## It is something

Todays post won’t feature a lot of wise words about technical stuff. Today I am just going to line up some “game” projects I made to give you some hints where to start. (Ofc. that’s not all stuff I made, but it covers stuff from different difficulty levels of development I passed through)

The sprites (and meshes) you see are free ones from different websites, please don’t ask me where I downloaded them, I can’t remember anyway (meshes aside… they are from mixiamo.com.)

The first game project I started has been my biggest mistake in this area… starting with a 3D game while having no idea of DirectX/OpenGL or any other 3D API. For this project I started to learn how to use DirectX with C++ and this almost stopped me from continuing my efforts to get into game development. I never finished it.

The second game I started were better straight through but still not the best choice I for a beginner since I also used plan DirectX and C++, but the game made it to an actually pretty well working status. (for the beginning)

After this game I decided to go back to more basic games which are a bit less complicated so I can focus on more Important things like how to build an easy-to-use gamedev framework for minor tasks, and that’s where this attempt came to life:

This very basic snake clone is made with GDI+ and runs in the windows console. I decided to go away from plain DirectX since I got the concept, I got the basics and I wanted to see more progress instead of pumping a lot of time into understanding the API. This snake game later became my multithreading test playground. Actually snake is to simple to use concurrency in the implementation but it were a good starting point to learn what kind of workloads you can spread best over multiple threads.

Later on I continued with this one:

That one were my first step back to actual sprites instead of just drawing pixels. Not much to tell about it, tron is very simple so I were able to concentrate on implement a sprite system into my little framework and start using frame animations.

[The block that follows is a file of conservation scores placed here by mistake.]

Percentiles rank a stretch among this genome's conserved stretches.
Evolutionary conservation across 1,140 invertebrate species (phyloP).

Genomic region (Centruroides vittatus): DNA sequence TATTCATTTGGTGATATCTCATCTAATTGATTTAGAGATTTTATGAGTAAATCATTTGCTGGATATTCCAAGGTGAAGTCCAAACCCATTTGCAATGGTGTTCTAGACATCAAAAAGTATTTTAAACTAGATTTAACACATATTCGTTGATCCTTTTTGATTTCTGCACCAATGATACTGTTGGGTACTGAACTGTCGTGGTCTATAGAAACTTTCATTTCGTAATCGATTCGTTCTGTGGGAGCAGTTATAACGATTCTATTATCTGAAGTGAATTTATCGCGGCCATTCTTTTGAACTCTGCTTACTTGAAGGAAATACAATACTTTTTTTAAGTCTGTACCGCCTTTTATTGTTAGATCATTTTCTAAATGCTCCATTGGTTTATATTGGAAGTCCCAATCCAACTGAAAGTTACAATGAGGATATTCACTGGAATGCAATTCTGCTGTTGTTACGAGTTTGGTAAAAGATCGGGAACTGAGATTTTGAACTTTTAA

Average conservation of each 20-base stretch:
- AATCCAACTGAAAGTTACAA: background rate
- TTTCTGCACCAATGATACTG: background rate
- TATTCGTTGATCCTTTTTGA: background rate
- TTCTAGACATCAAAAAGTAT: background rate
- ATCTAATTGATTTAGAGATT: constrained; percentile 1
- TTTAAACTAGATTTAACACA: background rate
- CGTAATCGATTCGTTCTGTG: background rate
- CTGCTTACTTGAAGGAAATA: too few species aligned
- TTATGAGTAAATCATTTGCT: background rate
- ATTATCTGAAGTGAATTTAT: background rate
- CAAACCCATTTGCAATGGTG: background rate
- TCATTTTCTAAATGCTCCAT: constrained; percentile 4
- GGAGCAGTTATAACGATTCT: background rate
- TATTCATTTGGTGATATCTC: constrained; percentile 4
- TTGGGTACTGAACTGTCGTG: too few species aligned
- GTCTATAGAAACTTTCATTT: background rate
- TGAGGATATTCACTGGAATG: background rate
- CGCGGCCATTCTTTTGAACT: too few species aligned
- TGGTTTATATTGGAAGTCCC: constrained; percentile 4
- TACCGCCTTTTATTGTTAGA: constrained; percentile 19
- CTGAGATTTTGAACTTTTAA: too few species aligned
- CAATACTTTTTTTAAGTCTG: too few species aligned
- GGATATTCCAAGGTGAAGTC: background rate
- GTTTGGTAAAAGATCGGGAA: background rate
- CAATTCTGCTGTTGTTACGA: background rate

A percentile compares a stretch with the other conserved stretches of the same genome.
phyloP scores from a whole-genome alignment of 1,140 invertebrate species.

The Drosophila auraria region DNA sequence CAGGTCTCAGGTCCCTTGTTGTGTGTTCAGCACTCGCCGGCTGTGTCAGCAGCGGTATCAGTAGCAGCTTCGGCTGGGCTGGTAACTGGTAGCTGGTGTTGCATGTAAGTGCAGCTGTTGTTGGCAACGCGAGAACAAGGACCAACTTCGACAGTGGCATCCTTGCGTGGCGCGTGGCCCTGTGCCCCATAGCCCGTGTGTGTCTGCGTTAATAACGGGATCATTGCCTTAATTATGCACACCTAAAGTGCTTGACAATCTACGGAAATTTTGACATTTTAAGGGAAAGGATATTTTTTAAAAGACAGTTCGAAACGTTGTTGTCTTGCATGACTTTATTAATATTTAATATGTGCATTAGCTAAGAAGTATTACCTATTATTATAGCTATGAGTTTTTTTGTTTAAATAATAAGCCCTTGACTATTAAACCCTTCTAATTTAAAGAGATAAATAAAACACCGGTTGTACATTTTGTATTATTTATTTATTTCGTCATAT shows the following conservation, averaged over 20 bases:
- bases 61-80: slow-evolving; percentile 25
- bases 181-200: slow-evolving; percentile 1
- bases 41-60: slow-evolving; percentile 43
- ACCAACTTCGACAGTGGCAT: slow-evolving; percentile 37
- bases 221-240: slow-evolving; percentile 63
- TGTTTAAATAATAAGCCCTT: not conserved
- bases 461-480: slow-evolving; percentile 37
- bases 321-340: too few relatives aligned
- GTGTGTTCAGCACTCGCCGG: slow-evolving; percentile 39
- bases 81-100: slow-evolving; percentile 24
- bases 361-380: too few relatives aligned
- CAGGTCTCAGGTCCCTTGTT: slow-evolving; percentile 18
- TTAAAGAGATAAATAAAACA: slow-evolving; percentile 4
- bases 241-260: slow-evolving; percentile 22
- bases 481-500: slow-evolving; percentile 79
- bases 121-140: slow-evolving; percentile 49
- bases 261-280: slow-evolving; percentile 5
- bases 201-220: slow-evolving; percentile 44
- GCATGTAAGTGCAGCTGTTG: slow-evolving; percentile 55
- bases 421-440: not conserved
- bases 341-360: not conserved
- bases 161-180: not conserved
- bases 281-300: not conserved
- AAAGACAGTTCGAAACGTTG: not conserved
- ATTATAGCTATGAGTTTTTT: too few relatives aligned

After tron my next project were a little tetris clone:

Actually I made this just for fun.

And my latest project in progress is a 2D shooter I am currently working on. Atm. I got dummy sprites which look like shit but which are serving their purpose and I am working on a level from file system so I load complete levels from files.

Well that’s all I made so far. After the sidescroller attempt I am going to start over with Unity3D for some more serious stuff. Until then I am going to practice with mini games and things like my little physic framework.

I only can show you the mistakes I made in the past. Don’t start to complicated. I can’t tell you often enough. Starting with DirectX and 3D just were too much. Start simple and if you got a feeling how stuff is working you can start to do more complicated projects.

If you feel lost, it’s ok to take one step back to get another 10 steps forward in the future. Just don’t stop trying as long as you have fun doing what you do.

That’s all for now guys.

In times where multicore CPUs are pretty common, multithreading becomes a really obvious choice for performance improvements in video games. But multithreading isn’t always the answer. This post is supposed to deal with two common issues I noticed again and again over the last few years.

The first one: Improving (render) thread counts in .ini files of video games to tweak performance.